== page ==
Kosovo president escapes roadside bomb ambush
IBRAHIM Rugova, Kosovo’s ethnic Albanian president, survived an apparent assassination attempt yesterday when a roadside bomb exploded as his convoy passed through the centre of the capital, Pristina.
The attack raised tensions in the province a week after its guerrilla-hero prime minister, Ramush Haradinaj, resigned to face war crimes charges.
The bomb was hidden in a dustbin by the side of the city’s central Ramiz Sadiku boulevard, and exploded as Mr Rugova was on his way to a meeting with the European Union’s foreign policy supremo, Javier Solana.
The president was unhurt, but Sabrije Kamberi, a spokesman for Kosovo’s police force, said at least one person was injured by flying glass.
"Thank God I survived again," said Mr Rugova, 61, when he arrived at the meeting. "Unfortunately, there are still elements that want to destabilise Kosovo."
Mr Rugova’s vehicle, a black, armoured Chevrolet Suburban four-wheel drive, was damaged in the blast, which shattered nearby shop windows.
A senior NATO source said the blast might have been a warning. "Whoever committed this was either stupid, in not thinking the president would be in an armoured car, or has done it to show there could be a next time, and the blast could be stronger," he said.
There was no immediate clue to who may have planted the device or why, and no claim of responsibility. Speculation focused on political rivalries between former guerrillas.
The attack was the second attempt on the president’s life in the past year. Last March, a hand grenade was hurled at Mr Rugova’s residence from a passing vehicle and exploded in his garden.
A police officer at the bomb scene said yesterday’s explosion appeared to have been caused by a remote-controlled device.
International UN police officers sealed off the site and NATO-led peacekeepers used a robot to search for more bombs.
Soren Jessen-Petersen, the senior UN official in the province, "strongly condemned" the attack on the convoy. He also telephoned Mr Rugova "to express his shock and outrage at the incident", a UN statement said.
Terry Davis, secretary-general of the Council of Europe, a human rights watchdog, said that the attack on Mr Rugova was "an unacceptable act of terrorism".
Mr Rugova, a pacifist leader, was elected as Kosovo’s president in 2002. He was re-elected last December when his party formed a coalition with the much smaller Alliance for the Future of Kosovo, led by Haradinaj.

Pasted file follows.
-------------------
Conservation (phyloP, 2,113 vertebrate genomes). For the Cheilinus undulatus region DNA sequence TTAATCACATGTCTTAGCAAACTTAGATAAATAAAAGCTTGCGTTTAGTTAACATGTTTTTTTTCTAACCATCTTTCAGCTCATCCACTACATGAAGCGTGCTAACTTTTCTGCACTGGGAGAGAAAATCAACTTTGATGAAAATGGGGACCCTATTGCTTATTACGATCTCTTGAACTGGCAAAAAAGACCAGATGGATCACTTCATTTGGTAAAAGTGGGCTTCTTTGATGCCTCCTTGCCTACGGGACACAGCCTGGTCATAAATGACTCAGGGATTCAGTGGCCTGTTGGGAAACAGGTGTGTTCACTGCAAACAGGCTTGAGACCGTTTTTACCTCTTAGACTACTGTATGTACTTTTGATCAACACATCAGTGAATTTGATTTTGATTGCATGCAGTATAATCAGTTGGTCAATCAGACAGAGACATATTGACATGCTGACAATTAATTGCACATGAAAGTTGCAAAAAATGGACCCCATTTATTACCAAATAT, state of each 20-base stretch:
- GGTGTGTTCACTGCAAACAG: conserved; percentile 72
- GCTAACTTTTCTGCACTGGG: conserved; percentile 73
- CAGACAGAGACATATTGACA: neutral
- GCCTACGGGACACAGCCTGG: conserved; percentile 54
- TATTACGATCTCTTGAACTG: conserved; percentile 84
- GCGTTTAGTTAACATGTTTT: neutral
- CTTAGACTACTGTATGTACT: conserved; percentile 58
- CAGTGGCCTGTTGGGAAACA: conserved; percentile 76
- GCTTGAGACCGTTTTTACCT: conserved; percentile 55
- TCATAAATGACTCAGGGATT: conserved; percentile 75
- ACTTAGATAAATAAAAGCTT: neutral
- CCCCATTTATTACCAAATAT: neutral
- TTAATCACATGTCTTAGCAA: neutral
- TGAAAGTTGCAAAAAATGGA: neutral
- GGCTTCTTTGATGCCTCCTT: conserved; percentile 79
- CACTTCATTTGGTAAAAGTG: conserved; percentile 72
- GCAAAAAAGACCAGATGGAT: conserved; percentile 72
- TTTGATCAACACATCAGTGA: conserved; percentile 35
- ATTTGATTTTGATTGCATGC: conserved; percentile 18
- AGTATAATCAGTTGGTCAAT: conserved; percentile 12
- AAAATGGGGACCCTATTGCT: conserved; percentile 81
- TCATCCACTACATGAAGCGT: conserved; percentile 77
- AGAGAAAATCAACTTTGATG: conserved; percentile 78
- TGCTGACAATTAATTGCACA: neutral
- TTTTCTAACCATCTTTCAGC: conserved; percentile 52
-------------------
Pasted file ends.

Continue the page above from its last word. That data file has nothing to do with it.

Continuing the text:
Mr Rugova has many enemies, in part because he has been at the forefront of ethnic Albanian demands for independence. He is disliked by Serb radicals who want Kosovo to remain part of Serbia.
However, ethnic Albanian radicals - particularly former rebel fighters from the Kosovo Liberation Army - have long held a grudge against him for failing to support the KLA.
Mr Rugova had argued for peaceful resistance against Serbia in the 1998-9 war in which about 12,000 people, mainly ethnic Albanians, were killed or went missing.
Haradinaj resigned as prime minister of Kosovo last Tuesday after he was charged by the UN war crimes tribunal in the Hague with 37 counts of atrocities allegedly committed against Serbs, Albanians and gypsy civilians during the 1998-9 war. He has pleaded not guilty to all charges.
Haradinaj’s departure leaves a potentially violent power vacuum at the centre of Kosovo’s governmental apparatus.
The Democratic Party of Kosovo (PDK), is the second largest party in Kosovo after Mr Rugova’s Democratic League of Kosovo.
The PDK is led by another former KLA commander, Hacim Thaci, known as "the Snake".
Mr Thaci would like to see his party hold more power in the government - especially the prime minister’s post - and is said to view this period after Haradinaj’s departure as the ideal time to achieve this.
Mr Thaci’s former deputy in the PDK, another ex-KLA commander, Fatmir Limaj, is already in detention in the Hague after being indicted in 2003 for war-crimes committed during the 1998-9 war.
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